Brayden Point is 23 years old. Last season, he scored 41 goals and 92 points in 79 games with the Tampa Bay Lightning. The season before that, he had 32 goals and 66 points in 82 games.
Point, over the weekend, signed a three-year, bridge deal contract with Tampa Bay that carries a cap hit of $6.75 million. Conventional wisdom would say, therefore, that the Point deal was bad news for Mikko Rantanen in his ongoing negotiations toward a new deal with the Avalanche.
After all, Point had five more points than Rantanen last season. If it’s all about “comparables” for him and his agent, Mike Liut, then Rantanen just lost some leverage, right?
Maybe. But the way the deal was structured might be a roadmap for Rantanen and the Avs to do a similar deal, one that both sides could plausibly claim victory at the end. In any big, contentious deal, you always want both sides to be able to feel good – and feel a little pain, too.
The deal has salaries of $5.25 million, $6 million and $9 million. That third year has quite the jump.
That third year is important, because it will set $9 million as the minimum he would make in the first year after the contract expires. After three seasons, Point will still be just a restricted free agent, but the Lightning will have to qualify him at the same $9 million to retain his rights. Essentially, Point is taking a little less now for the guarantee of more later.
Or, the Lightning can sign Point to an extension in the third year of this current deal. They’ll have more cap space in two years, so they can probably offer Point something long-term in the $9 million-plus range. Point wouldn’t start collecting on the bigger, long-term salary until the three-year deal is fully complete, but he’d have a long-term, guranteed deal in his pocket.
I think this could be the solution to the Rantanen deadlock. Rantanen has four more seasons until he’s UFA. So why don’t he and the Avs do a three-year bridge deal at something like this: 8, 9, 10. Rantanen would have an AAV of $9 million for the three years, but in two years he’d be able to sign a longer-term extension. Or, he could play out the contract and know that it would take $10 million per to retain his services. He’d be at the ripe old age of 25 by then.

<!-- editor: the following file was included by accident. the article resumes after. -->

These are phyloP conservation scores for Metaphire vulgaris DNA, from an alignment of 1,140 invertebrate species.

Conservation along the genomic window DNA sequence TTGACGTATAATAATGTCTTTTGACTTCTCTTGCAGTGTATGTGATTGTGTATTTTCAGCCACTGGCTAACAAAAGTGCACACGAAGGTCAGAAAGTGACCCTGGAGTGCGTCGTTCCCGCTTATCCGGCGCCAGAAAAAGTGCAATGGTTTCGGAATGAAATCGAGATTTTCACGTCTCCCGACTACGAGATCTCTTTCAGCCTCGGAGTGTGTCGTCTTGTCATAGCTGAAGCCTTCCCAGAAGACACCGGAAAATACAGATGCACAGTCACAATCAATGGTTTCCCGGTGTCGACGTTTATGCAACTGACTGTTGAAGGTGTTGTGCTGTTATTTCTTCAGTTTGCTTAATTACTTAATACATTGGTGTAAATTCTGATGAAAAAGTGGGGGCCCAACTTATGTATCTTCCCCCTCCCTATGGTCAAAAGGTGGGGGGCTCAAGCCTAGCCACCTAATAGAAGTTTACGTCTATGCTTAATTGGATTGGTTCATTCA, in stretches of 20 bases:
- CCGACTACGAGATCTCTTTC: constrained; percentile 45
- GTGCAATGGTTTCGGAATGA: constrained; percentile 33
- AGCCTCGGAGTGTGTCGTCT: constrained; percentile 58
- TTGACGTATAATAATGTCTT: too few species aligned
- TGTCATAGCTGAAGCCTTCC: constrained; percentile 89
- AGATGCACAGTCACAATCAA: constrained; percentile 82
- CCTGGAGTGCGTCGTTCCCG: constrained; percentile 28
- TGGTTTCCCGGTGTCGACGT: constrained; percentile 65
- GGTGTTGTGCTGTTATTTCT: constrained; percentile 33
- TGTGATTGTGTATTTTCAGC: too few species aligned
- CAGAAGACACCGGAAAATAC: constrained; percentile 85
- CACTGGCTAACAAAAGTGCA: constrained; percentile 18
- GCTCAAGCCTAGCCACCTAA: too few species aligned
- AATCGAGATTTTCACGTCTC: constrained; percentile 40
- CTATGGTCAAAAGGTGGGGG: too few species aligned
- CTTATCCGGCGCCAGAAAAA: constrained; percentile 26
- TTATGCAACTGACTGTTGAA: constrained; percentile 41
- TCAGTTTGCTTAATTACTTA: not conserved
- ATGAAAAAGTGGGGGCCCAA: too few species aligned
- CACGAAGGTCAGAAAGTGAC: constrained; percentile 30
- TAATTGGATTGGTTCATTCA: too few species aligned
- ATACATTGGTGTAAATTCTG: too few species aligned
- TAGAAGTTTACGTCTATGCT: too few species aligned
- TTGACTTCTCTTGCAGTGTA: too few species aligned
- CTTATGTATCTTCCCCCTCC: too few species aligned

Let’s sign this right now and play some goddamn hockey, right? The Avs could claim victory by saying they went nowhere near Mitch Marner’s contract, and Rantanen can claim victory by saying “I’m gonna be making 10 and probably more than that in three years.”
Here’s one thing though: The Avs have a lot more cap space right now than they are likely to have in the off-season of three and four years from now. Gabe Landeskog’s deal is up after two more seasons. Cale Makar’s deal is up after two more seasons. After three more seasons, Nathan MacKinnon will be eligible to sign an extension and you know damn well he’s going to want a hefty raise from his current $6.3 million cap hit.
The Avs would like to lock up Rantanen long-term now, not only because they have abundant cap space for now, but because it would allow them to better know their costs longer-term while they try to do other future deals.
To me, it makes sense. But I am told that the Avalanche really don’t want to do a short-term bridge deal with Rantanen. They want this long-term deal at something under $10 million per.
The Rantanen camp, I’m told, would be happy with the kind of bridge deal I just proposed.
The clock is ticking louder on this thing now. If the Avs think they are going to be able to get by with Andre Burakovsky on that top line with Landy and MacK, I think they’re kidding themselves. Burakovsky has skill, but I haven’t seen anything resembling the kind of game Rants can bring so far in the preseason.
The Avs will be a loser without Rantanen (I’m talking in the metaphorical sense here when I say “loser”) and the player always loses when he doesn’t get paid.
They have to figure a way out of this. The Point deal looks like the proper GPS to get there.
But it takes two to tango.